An early morning trip to Jubail was executed with a visit to Deffi Park the first stop on the agenda. We thought it might be good for passage migrants as the habitat there is open grassy areas surrounded by large mature trees of various species and although known as a good site in winter, little information is available on the place in spring. We got to the site just after first light as bird activity does not really start here until the sun is up. It was obvious a few migrants were about as we saw 50+ Tree Pipits feeding on the wet grassy areas all over the park in small groups. This is the largest number of Tree Pipits I have seen in Saudi Arabia since I have been here and although they are present in the Eastern Province they are never common. Also whilst walking around we saw six Common Redstarts including two fine male samamisicus birds. Whilst looking at the Meadow Pipits we came across a greenish looking bird facing towards us that turned out to be an Eastern Cinereous Bunting. This is sometimes split from Western Cinereous Bunting but as I have never seen either type of Cinereous Bunting in Saudi Arabia, or anywhere else for that matter, I was very pleased. Phil had seen two birds two days previous to this sighting at nearby Sabkhat Al Fasl, so birds are obviously on the move through the Jubail area. The only other birds of note were four very grey tritris type Common Chiffchaffs looking very different to our normal yellow abientinus types and a smart male Eastern Yellow Wagtail type.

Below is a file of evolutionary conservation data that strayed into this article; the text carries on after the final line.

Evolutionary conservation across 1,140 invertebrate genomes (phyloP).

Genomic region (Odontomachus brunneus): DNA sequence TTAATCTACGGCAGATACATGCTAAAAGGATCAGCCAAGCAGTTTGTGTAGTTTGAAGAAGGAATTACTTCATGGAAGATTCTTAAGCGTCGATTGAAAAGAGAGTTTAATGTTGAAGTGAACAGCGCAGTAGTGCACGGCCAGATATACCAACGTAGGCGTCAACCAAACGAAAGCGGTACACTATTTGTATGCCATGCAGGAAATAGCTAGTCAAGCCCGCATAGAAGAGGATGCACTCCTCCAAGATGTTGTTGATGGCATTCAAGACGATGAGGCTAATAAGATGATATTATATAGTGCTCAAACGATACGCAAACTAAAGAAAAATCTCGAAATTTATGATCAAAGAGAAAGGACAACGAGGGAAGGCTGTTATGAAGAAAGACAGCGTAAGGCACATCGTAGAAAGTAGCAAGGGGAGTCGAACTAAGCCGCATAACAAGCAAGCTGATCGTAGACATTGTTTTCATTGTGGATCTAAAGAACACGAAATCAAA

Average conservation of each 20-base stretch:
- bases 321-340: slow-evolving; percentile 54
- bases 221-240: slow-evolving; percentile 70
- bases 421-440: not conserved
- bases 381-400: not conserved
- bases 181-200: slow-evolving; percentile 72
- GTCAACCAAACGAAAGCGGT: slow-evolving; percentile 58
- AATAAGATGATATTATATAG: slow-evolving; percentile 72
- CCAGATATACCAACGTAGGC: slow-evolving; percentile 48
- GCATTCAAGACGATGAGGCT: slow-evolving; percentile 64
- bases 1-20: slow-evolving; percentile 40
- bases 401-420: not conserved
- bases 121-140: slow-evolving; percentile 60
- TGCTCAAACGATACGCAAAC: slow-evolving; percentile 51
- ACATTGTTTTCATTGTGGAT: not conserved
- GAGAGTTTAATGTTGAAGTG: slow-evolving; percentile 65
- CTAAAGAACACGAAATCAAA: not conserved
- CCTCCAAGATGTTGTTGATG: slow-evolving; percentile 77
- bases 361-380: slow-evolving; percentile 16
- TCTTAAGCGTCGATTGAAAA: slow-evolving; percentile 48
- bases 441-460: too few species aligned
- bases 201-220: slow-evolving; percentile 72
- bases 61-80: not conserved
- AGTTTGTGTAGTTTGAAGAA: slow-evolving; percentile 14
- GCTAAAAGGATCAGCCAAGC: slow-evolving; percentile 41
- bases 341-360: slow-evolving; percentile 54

Eastern Cinereous Bunting
Eastern Cinereous Bunting
Eastern Cinereous Bunting
Eastern Cinereous Bunting
Eastern Cinereous Bunting
Tree Pipit
Tree Pipit
Eastern Yellow Wagtail - tschutschensis

24 Mar 2013

Painted Lady Invasion – Eastern Province


Whilst birding various sites to the north and west of Jubail we noticed lots of Painted Lady butterflies. At first light around Hanidh we saw a few flying around but had no idea how many we would see during the day. As the day progressed we started seeing more and more with over 1000 seen in an area where some water had spilled onto the ground from a water storage tank. We assumed there must be some sort of salt lick here as there were so many butterflies but after heading to some large spray fields we saw maybe 5000 butterflies in one field. During the day we must have seen over 10,000 butterflies that is a sight I expect I will not see again. We also saw a couple of large blue butterflies some Clouded Yellow butterflies and a number of both red, Seven Spot Ladybirds and Eleven Spot yellow Ladybirds.